Twelve Days of ZAPmas - Day 4 - Fuzzing for Injection

Twelve Days of ZAPmas - Day 4 - Fuzzing for Injection
Mic Whitehorn
Author: Mic Whitehorn
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I briefly introduced fuzzing earlier in the series, citing it as the second primitive upon which application testing techniques are built. OWASP has a more in-depth definition available here. We also have a video on fuzzing with Burp Suite here.

Fuzzing in ZAP

Much like tampering, you can start by locating the request we want to fuzz in the History tab, and right-click it to bring up the context menu.

ZAP context menu with the Attack submenu open and the Fuzz option highlighted.

From there, go into the Attack submenu and select Fuzz…

This will open up a dialog showing the request, but unlike the Request Editor, this has an empty list on the right side indicating Fuzz Locations.

Fuzzer tool window with an authentication request loaded.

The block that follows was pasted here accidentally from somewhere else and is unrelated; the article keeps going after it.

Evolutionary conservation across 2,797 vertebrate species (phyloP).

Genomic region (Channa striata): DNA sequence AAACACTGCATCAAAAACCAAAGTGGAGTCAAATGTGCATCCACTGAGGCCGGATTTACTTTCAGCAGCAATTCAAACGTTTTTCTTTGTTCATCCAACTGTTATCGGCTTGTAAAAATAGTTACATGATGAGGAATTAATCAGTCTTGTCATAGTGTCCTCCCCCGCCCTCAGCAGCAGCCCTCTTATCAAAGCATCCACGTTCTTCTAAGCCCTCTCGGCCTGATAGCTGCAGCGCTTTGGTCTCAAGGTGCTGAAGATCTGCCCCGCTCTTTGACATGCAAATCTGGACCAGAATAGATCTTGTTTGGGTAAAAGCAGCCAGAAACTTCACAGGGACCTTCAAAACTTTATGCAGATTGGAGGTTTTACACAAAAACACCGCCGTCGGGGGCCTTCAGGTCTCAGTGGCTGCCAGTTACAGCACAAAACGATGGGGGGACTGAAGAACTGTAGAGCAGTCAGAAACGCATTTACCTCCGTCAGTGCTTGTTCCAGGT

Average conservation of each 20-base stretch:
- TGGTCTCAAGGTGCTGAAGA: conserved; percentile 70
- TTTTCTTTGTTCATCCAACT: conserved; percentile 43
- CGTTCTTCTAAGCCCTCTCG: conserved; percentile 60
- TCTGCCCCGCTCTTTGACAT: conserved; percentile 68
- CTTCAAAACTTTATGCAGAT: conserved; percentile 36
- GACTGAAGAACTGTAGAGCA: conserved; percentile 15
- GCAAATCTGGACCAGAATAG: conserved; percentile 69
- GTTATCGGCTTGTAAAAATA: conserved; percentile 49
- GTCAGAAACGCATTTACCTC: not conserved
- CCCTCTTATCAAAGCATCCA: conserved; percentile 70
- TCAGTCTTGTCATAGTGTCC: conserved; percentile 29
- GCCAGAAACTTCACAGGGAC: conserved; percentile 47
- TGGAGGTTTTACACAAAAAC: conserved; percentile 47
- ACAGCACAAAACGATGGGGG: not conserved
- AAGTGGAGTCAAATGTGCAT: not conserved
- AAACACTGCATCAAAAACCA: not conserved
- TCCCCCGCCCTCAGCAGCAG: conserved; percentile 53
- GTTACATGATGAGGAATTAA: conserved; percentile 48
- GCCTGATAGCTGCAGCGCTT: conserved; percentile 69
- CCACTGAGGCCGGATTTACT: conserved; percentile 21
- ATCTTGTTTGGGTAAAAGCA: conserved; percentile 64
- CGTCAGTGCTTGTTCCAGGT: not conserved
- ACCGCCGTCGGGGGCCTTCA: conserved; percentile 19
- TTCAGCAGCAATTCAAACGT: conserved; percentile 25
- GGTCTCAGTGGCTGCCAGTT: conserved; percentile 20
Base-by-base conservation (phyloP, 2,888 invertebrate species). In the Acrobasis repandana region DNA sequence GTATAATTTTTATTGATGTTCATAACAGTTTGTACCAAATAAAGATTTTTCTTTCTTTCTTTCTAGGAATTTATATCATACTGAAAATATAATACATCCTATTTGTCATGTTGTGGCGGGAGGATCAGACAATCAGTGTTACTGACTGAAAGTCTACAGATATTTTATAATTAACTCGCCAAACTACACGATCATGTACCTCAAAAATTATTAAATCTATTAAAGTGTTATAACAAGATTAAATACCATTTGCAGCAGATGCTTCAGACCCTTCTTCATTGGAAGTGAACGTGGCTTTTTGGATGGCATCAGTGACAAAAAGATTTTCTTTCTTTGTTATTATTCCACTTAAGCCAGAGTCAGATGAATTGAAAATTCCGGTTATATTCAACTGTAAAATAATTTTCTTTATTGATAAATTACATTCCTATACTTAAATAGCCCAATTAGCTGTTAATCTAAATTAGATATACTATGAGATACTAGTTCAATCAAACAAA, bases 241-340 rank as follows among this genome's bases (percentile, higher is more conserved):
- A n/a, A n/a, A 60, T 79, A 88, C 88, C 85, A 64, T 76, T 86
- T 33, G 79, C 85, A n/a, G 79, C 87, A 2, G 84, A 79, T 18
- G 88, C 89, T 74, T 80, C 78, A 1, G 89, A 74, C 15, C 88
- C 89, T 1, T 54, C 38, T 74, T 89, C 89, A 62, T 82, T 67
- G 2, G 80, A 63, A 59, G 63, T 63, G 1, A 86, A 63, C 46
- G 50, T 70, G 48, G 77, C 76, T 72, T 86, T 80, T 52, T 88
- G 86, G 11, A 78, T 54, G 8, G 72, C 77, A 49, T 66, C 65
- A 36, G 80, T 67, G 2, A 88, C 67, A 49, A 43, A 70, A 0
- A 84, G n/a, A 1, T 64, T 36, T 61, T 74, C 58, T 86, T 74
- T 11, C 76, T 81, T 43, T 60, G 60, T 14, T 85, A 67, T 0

My example request is an authentication payload with a username and password. I could select multiple fuzzing locations, but let’s limit it to just the password field for now. I can select the text, the word samurai in my example, and use the Add… button to the right of the Fuzz Locations list.

The same authentication request in the Fuzzer tool window, with labels indicating that first the password value is to be selected, then the Add button next to the Fuzz Locations list should be clicked.

This will open the Payloads dialog, which indicates the location and current value, and has an Add… button.

The Payloads dialog with the Location and Value displayed showing that it matches the highlighted password value from the previous image. The Add button is highlighted.

I’ll click Add…, which will open up yet another dialog to a payload.

A list of string payloads that have been entered by hand. Six are regular dictionary words (including the correct password), and 5 more have special characters normally used as wildcard characters or string delimiters in query syntax.